Dreamers III, the third installment in the label’s Revenge of the Dreamers compilation series, debuted at No. 1 on the Billboard 200 chart and achieved gold status this past July. In addition to a Best Rap Album nod, Dreamers III is also nominated for Best Rap Performance next year for album track “Down Bad,” featuring J.I.D, Bas, J. Cole, EARTHGANG, and Young Nudy.
Championships – Meek Mill
In many ways, Championships represents a literal and metaphorical homecoming for Meek Mill. Released in November 2018, Championships is the Philadelphia rapper’s first artist album following a two-year prison sentence he served after violating his parole in 2017. Championships, naturally, sees Meek tackling social justice issues stemming from his prison experience, including criminal justice reform. The album debuted at No. 1 on the Billboard 200, his second chart-topper following 2015’s Dreams Worth More Than Money, and reached platinum status in June 2019. Meek Mill's 2020 Best Rap Album nod marks his first-ever GRAMMY nomination.
i am > i was – 21 Savage
Breakout rapper and four-time GRAMMY nominee 21 Savage dropped i am > i was, his second solo artist album, at the end of 2018. The guest-heavy album, which features contributions from Post Malone, Childish Gambino, J. Cole, and many others, has since charted around the world, topped the Billboard 200 – a first for the artist – in the beginning of 2019, and achieved gold status in the U.S. As well, nine songs out of the album’s 15 original tracks landed on the Hot 100 chart, including multi-platinum lead single “A Lot,” which is also nominated for Best Rap Song next year. 21 Savage’s 2020 Best Rap Album nomination, which follows Record of the Year and Best Rap/Sung Performance nods for his 2017 Post Malone collaboration, "Rockstar,” marks his first solo recognition in the top rap category.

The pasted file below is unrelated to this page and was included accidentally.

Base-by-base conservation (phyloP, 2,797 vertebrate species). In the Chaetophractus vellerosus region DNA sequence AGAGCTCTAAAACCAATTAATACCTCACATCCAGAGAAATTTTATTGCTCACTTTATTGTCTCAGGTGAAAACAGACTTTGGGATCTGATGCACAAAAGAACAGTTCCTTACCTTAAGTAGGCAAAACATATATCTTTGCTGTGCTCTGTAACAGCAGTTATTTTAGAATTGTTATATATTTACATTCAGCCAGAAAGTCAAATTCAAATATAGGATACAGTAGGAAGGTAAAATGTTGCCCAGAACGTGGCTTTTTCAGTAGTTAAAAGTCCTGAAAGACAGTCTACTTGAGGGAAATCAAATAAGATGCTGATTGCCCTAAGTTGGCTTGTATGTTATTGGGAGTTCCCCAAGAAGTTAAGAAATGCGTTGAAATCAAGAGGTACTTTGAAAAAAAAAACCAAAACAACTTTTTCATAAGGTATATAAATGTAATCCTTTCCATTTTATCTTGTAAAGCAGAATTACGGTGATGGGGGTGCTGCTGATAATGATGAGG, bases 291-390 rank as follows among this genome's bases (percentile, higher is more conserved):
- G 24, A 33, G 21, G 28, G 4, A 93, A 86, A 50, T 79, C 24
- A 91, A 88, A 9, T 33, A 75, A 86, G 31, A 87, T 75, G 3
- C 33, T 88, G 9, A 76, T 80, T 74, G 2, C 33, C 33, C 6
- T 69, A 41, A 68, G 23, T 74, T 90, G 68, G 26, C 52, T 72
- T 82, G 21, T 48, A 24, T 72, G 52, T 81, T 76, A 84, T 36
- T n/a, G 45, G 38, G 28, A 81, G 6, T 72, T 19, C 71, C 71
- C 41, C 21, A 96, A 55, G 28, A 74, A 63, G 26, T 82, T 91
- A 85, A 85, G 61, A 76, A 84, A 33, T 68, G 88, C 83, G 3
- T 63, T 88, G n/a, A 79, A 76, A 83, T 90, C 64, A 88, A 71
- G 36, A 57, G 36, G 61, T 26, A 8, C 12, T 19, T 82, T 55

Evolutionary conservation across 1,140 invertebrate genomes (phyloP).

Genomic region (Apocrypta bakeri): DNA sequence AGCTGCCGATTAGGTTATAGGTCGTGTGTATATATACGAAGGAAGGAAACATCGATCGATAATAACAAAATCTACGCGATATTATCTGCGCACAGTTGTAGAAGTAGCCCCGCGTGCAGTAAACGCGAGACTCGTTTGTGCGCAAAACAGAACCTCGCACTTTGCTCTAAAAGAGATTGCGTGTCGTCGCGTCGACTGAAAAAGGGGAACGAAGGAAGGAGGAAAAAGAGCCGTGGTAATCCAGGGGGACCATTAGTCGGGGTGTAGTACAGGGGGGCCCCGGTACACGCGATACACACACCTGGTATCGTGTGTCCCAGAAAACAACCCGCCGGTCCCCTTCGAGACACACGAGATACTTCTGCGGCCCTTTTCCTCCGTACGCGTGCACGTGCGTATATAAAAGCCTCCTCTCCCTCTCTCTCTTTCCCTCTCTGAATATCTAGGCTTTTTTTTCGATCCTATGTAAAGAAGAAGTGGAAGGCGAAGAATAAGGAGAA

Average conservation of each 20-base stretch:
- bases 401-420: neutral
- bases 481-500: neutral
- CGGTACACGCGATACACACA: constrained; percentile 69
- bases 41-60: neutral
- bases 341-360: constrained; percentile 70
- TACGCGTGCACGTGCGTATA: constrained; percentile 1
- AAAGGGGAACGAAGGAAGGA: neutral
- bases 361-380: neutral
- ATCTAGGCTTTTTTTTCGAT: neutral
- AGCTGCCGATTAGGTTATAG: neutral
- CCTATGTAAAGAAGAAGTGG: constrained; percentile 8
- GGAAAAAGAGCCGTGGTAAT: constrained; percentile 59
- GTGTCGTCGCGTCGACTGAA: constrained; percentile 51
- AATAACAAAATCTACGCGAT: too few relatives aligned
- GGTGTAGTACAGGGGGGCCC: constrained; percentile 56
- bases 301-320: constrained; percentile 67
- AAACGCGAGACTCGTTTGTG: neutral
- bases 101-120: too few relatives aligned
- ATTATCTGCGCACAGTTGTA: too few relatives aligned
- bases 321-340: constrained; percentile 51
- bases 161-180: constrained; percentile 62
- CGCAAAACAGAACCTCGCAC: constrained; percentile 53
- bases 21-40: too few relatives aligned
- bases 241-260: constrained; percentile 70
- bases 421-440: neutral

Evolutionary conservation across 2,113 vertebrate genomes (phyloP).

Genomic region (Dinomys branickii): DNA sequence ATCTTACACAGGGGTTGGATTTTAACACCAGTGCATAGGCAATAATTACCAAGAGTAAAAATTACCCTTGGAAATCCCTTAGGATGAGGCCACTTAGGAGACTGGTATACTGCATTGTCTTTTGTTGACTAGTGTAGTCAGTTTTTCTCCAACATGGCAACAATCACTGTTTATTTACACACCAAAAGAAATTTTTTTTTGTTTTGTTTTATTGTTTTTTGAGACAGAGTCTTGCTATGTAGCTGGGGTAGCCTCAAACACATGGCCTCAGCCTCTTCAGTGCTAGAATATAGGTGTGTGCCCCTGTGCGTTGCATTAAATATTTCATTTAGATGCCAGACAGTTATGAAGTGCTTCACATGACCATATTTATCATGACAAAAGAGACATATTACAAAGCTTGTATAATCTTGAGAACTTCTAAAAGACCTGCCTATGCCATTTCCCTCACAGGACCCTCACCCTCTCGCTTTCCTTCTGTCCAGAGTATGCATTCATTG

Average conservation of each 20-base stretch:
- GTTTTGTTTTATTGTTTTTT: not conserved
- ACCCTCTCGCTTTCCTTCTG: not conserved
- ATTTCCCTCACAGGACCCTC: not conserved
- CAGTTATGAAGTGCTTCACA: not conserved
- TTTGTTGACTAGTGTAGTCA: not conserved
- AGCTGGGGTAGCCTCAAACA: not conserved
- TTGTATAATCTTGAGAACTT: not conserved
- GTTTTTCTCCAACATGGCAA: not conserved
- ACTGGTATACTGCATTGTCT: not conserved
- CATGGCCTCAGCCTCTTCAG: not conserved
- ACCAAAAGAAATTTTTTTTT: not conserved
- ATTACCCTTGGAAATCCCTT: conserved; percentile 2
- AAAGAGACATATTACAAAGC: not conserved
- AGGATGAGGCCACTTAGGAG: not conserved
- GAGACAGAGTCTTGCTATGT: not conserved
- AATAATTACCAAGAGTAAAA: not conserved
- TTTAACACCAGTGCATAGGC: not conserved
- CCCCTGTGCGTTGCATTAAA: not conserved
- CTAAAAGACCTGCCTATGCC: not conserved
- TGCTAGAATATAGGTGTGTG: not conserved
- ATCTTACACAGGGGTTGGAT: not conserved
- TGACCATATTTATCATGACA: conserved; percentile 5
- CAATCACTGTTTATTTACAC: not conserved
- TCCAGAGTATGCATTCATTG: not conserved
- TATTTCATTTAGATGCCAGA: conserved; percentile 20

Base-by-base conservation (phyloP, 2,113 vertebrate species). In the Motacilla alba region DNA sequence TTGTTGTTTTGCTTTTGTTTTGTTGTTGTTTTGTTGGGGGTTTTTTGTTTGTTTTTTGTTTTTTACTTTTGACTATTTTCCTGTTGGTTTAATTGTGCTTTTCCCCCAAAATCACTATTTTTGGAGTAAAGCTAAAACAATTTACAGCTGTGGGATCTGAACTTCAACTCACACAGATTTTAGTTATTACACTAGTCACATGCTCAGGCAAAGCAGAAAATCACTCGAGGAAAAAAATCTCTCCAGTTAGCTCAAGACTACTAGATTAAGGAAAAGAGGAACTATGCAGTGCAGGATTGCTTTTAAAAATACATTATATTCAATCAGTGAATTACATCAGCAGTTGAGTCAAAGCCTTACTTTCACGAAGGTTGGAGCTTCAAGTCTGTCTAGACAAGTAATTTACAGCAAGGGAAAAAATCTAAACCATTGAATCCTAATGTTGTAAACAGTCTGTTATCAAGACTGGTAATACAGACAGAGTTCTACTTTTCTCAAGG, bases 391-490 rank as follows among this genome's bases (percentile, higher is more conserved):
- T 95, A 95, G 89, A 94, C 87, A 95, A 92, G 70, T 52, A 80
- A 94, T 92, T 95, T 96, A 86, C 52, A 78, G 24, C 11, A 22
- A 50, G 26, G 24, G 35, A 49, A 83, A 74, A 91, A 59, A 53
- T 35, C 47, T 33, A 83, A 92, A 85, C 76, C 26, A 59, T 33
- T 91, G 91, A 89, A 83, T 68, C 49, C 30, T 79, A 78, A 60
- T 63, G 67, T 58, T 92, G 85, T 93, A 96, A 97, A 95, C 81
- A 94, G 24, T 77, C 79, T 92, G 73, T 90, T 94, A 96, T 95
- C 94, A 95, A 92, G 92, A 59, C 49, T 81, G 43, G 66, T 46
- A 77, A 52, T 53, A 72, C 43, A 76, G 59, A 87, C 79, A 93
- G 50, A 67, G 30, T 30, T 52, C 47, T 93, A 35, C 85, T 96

IGOR – Tyler, The Creator
The eccentric Tyler, The Creator kicked off a massive 2019 with his mid-year album, IGOR. Released this past May, IGOR, Tyler’s fifth solo artist album, is his most commercially successful project to date. The album debuted at No. 1 on the Billboard 200, marking his first time topping the coveted chart, while its lead single, "Earfquake,” peaked at No. 13, his highest entry on the Hot 100. Produced in full by Tyler and featuring guest spots from fellow rap and R&B stars Kanye West, Lil Uzi Vert, Solange, and Playboi Carti, among many others, IGOR follows the rapper’s 2017 album, Flower Boy, which received the Best Rap Album nod that same year.
The Lost Boy – YBN Cordae
Emerging rapper YBN Cordae, a member of the breakout YBN rap collective, released his debut album, The Lost Boy, to widespread critical acclaim this past July. The 15-track release is stacked with major collaborations with hip-hop heavyweights, including Anderson .Paak, Pusha T, Meek Mill, and others, plus production work from J. Cole and vocals from Quincy Jones. After peaking at No. 13 on the Billboard 200, The Lost Boy now notches two 2020 GRAMMY nominations: Best Rap Album and Best Rap Song for album track “Bad Idea,” featuring Chance the Rapper.